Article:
The only redeeming elements here for me were the complex but fluid sentences, the powerful imagery, the writer’s connectedness with sights, sounds and smells, and the reflections of a writer who has passed his “best by” date. Maybe the Nobel was conferred upon Handke for his boldness to go into these areas.
Can a man who has chosen to always speak the truth in a world filled with intrigue, insincerity and manipulation, be in love with two women simultaneously without bringing about drastic consequences for all? That seems to be the hinge of this book, for Dostoevsky, chooses not to impute meaning but sticks true to his calling as a writer and just records the actions of his eccentric characters, following them through to the tragedies (and comedies) that ensue.
Lef Nikolovitch Myshkin is a prince from an aristocratic line that has run out and is the “idiot” of this novel, so called because his Christ-like nature is out of place in a world of double speak. He suffers from epilepsy and has missed much of coming-of-age life after being in a sanitarium in Switzerland. Upon his return to Russia, he is exposed to two military-aristocratic families: the Epanchins and their three daughters of marriageable age, Alexandra, Adelaida and Aglaya, with the older two creeping into old-maid status and the youngest one spurning suitors left and right (and with the Prince being one of those spurned); the dysfunctional Ivolgins, in which the patriarch is a drunk and makes up the most fantastic stories that cause embarrassment to the rest of his family. A host of other characters make up the cast that flit between Petersburg and the country resort of Pavlosk during the summer, living, or feeding off, the lives of the idle rich: the dying Hippolyte who is intent on blackmailing everyone with his suicidal threats, Evgenie Pavlovitch, also from the military, who is one of Aglaya’s hapless suitors, Rogojin, the young and devilish nemesis of the Prince, and the mysterious but manic-depressive Nastasia Philipovna who has the Prince and Rogojin in her web of on-again-off-again love. The cast—comprised of military officers, young women seeking husbands, money-lenders, clerks, boxers, radicals, widows, matriarchs, consumptives and drunks—is a cross section of Russian society on the eve of the death of the aristocracy and the advent of the “Coming Men,” termed Nihilists here, but soon to be identified as Communists in the next century.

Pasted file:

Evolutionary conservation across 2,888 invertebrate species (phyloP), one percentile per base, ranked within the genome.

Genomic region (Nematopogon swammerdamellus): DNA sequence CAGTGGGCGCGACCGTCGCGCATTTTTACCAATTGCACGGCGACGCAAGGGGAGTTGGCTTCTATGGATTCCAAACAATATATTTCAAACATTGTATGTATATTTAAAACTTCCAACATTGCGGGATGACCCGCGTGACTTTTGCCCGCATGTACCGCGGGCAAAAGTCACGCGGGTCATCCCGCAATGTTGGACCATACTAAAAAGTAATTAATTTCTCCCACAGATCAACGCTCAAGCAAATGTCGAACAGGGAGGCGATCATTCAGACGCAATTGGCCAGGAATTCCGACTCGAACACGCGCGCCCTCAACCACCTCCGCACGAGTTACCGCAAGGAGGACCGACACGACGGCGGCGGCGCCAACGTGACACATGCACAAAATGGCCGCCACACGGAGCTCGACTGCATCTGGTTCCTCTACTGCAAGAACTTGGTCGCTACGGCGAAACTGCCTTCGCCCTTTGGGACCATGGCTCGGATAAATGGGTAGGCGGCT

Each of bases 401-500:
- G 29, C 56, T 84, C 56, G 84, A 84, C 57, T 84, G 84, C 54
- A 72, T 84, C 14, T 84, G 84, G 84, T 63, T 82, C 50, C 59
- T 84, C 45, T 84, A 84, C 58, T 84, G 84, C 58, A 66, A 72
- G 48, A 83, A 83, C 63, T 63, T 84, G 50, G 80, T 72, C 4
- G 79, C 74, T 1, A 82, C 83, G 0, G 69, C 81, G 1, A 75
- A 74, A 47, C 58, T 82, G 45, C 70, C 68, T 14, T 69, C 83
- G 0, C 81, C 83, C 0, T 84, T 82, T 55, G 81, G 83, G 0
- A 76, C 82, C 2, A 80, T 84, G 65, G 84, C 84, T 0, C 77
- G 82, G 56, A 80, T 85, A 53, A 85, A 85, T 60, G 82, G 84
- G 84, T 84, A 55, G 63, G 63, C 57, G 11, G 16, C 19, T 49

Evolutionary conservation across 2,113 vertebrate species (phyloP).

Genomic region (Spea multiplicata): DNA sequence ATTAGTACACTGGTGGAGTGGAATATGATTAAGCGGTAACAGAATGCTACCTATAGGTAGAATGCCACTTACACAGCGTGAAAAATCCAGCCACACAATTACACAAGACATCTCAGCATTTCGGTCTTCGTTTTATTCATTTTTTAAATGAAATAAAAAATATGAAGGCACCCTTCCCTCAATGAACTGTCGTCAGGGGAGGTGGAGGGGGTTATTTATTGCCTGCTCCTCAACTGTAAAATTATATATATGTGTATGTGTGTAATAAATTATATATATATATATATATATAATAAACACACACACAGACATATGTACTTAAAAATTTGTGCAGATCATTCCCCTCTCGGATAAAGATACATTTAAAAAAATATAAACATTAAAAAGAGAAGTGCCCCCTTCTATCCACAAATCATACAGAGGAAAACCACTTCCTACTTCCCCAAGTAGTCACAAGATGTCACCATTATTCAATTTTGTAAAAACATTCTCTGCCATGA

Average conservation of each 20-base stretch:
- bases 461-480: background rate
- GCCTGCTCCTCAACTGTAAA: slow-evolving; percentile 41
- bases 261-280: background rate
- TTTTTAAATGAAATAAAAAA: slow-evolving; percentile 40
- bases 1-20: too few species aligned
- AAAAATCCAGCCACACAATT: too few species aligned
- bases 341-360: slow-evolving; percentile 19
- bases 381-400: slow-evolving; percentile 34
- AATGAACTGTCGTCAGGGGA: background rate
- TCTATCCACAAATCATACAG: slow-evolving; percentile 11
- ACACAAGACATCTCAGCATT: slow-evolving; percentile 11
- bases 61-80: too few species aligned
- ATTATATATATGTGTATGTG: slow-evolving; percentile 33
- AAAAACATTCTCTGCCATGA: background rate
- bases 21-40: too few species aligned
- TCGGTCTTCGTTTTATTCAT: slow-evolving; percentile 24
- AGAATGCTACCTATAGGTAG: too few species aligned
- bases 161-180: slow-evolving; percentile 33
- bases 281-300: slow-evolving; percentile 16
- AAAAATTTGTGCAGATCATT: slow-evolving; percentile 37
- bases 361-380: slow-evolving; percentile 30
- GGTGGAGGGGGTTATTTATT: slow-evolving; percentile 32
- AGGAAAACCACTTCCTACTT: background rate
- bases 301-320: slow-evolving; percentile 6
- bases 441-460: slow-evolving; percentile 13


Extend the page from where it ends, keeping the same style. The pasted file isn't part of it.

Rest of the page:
The novelistic style is theatrical, Shakespearean and polyphonic, where the entire cast assembles at crucial scenes for speeches dominated by one of the characters, and which usually leads to a crisis and plot-inflection point: whether that is Hippolyte with the gun that fails to fire, or the Prince breaking the vase during his diatribe on Roman Catholicism, or Burdevsky trying the expose the Prince as a fake with fake evidence, or Nastasia with her baiting of the Prince and Rogojin, or Mrs. Epanchin’s hysterical outburst condemning the Prince for appeasing swindlers. In between these set pieces, the convoluted plot veers back and forth furiously. One moment Nastasia is to be married off to Ganya, the elder son of the Ivolgins, the next the Prince is madly in love with Nastasia, the next Nastasia has run away with Rogojin, the next the heartbroken Prince is pledged to Aglaya, the next we find that Aglaya is pledged to no-one but has only been leading everyone on. Sometimes the promises and claims made by the characters (except for the Prince) cannot be believed, for, remember, they are engaged in double-speak, often meaning the opposite of what they say. And when a plot point is needed, Dostoevsky just throws one in – like the convenient way the Prince suddenly flashes a letter to say that he has become the heir to a vast inheritance left by a distant relative, thus elevating him from rags to riches in a flash just when the story requires it.